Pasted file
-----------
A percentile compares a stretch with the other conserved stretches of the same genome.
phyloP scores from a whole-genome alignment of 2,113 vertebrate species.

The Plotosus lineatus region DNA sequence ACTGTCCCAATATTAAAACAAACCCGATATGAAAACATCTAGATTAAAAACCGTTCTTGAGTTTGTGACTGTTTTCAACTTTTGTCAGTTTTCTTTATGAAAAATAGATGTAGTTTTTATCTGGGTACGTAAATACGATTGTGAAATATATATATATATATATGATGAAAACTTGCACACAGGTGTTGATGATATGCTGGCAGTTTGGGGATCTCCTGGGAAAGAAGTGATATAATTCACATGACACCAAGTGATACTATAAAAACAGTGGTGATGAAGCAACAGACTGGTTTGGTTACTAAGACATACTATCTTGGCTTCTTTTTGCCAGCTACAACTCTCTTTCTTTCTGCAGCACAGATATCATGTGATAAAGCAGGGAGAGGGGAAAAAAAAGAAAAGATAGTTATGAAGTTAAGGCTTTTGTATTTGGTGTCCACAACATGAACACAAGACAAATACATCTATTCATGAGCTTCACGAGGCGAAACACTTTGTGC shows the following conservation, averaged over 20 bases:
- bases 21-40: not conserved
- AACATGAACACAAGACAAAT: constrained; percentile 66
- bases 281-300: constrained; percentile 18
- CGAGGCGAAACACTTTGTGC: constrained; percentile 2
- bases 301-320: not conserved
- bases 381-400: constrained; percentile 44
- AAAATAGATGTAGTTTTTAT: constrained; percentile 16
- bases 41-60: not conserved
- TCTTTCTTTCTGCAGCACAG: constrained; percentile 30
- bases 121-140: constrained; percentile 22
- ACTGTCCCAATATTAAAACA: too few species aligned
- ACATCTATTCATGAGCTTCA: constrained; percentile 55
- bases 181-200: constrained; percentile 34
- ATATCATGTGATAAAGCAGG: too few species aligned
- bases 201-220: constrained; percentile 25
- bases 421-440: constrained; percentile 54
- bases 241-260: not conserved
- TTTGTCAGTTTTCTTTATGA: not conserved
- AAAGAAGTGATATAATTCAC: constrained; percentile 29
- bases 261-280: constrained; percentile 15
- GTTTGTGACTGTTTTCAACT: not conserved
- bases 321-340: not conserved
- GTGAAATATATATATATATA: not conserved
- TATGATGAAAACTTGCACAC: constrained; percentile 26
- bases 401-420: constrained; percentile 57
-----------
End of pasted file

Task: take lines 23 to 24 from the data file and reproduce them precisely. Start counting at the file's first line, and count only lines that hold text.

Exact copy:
- bases 261-280: constrained; percentile 15
- GTTTGTGACTGTTTTCAACT: not conserved